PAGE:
Photo: Rob Carr (Getty)

Manny Machado turned 26 on Friday; he is in the prime of his career, and he is having the best season of his life. The Baltimore Orioles have the worst record in baseball, and not much hope of being better any time soon. It seems certain that by the end of this month—maybe even by the end of this week—Machado will be traded. But to where? Let’s get to some good old-fashioned rumormongering.

On the weekend Machado was elected to his fourth all-star team his sixth full season, educated observers—no doubt taking their cues from sources who would know—appear to have given up the possibility that the Orioles might hold on to Machado and risk losing him for nothing in free agency this winter. (Here’s a slightly confusing cross-sport metaphor to sum up their progress.) That’s probably quite all right with him, even as he attempts to be diplomatic about the uncertainty, though in this quote he seems to forget midway through that he is supposed to be pretending he’s unsure if he’s leaving or not.

“I haven’t heard anything,” Machado said. “I’ll probably be the last to hear, but things could change, or I could probably stay here for a lot longer, for more than a couple weeks to come. But who knows? I’m just blessed and happy that I got selected to be a starter and I can continue to do my job here as an Oriole and try to win some more games before I leave, just try to enjoy every moment I can with my teammates and just try to take this season as it is.”

The weekend saw a flood of unusually detailed, generally accordant reports on the standings in the race to rent Machado, which is probably a good sign that Baltimore’s front office is trying to goose lagging offers. So let’s see where we are.

  • The Baltimore Sun ranks the current offers, from best to worst, as the Dodgers, Diamondbacks, Brewers, Phillies, Braves, Indians, and Cubs, with all the offers “very close” to each other, which is something you’d leak if you want to encourage a team to throw in one more piece.
  • MASN’s running order is quite similar: Dodgers, Diamondbacks, Brewers, Phillies, Braves, and Cubs, and “there isn’t much of a gap.” By MASN’s telling, the Indians made an offer but it’s not competitive.
  • Ken Rosenthal says the Dodgers and Brewers are the most serious bidders right now, with the Indians active.
  • Jon Paul Morosi says the Dodgers and Brewers are the top two, and that the Brewers’ assets have them “better positioned” to make the deal.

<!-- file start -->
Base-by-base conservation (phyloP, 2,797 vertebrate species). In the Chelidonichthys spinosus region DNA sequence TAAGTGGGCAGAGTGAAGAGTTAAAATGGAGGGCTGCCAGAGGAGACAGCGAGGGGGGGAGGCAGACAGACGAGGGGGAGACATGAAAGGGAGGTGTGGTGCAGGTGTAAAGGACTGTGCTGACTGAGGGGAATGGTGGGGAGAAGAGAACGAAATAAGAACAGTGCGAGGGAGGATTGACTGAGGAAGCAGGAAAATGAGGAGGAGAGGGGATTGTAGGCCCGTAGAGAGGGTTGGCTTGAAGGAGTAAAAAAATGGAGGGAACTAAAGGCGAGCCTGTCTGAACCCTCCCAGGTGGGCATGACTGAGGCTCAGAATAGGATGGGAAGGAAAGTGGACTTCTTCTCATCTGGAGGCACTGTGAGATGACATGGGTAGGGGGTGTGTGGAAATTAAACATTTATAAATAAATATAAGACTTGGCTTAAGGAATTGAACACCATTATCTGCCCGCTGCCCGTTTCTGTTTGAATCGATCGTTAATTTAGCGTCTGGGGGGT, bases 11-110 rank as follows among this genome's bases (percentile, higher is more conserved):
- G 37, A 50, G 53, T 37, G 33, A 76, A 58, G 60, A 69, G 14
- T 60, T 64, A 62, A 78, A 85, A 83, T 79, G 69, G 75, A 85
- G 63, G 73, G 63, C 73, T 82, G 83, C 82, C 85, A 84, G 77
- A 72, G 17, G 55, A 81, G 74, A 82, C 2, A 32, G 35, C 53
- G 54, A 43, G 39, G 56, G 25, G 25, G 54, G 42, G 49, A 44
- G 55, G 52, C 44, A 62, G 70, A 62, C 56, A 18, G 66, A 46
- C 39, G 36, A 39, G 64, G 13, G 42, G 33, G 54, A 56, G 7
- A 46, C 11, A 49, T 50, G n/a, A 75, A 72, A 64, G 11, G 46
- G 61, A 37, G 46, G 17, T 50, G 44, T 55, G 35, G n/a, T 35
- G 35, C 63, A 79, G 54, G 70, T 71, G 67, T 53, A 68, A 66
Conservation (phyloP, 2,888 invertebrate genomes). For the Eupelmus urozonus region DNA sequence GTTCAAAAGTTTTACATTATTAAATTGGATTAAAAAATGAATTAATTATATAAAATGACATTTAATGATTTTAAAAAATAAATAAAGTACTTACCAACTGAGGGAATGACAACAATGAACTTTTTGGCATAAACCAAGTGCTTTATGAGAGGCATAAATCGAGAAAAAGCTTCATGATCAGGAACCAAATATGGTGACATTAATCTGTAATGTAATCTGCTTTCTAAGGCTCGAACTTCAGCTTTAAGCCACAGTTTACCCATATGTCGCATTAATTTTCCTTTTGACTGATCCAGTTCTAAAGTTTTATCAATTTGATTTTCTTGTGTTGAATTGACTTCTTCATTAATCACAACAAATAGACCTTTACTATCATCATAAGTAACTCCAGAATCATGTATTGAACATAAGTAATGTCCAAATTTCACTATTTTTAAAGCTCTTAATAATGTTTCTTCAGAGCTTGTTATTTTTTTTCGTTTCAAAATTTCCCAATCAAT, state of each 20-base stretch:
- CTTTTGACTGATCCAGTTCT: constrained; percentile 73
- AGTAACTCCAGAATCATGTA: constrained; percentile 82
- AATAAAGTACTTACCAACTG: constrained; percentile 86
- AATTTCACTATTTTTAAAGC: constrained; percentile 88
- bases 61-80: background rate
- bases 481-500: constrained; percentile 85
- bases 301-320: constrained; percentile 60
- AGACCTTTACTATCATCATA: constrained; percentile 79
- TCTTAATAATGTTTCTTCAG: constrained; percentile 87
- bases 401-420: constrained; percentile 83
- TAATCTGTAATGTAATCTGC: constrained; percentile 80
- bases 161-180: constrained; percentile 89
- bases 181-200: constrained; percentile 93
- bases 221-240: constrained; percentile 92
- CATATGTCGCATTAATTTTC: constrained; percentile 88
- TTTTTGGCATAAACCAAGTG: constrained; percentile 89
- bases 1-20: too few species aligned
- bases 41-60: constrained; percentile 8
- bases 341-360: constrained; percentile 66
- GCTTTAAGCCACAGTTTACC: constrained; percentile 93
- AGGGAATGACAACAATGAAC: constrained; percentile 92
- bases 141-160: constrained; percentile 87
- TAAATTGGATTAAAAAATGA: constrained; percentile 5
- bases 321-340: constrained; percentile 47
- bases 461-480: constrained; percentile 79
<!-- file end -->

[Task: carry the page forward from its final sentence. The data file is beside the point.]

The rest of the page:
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So the Dodgers appear to be the frontrunners, and their interest only makes sense after losing shortstop Corey Seager to season-ending elbow surgery. Machado might be purely a rental in L.A., given that they have Seager and Justin Turner signed through 2020. Arizona, too, could use Machado these final few months, given that they or the Dodgers want to avoid the play-in game—or missing out on the postseason altogether. The Dodgers and Diamondbacks might both be additionally motivated to make a deal by the benefit of keeping Machado away from the other.

The Brewers are an interesting case, with some echoes of one of the most successful rentals in recent history. Saturday was the 10th anniversary of Milwaukee trading for CC Sabathia, a move that sealed the end of a 26-year playoff drought. It’s only been seven years this time around, but Machado could be a crucial piece in a competitive NL Central, where the Brewers now lead the Cubs by just two games.

Whoever gets him, Machado is going to make them significantly better. He’s currently hitting .313 (12th in MLB) and slugging .560 (11th), with 21 HRs (tied for 10th) and 60 RBI (11th). And because he is a pure rental—he has offered no hint that he plans to do anything other than hit the open market—Orioles fans are probably going to be surprised and disappointed by the seeming meagerness of the return. Isn’t baseball fun?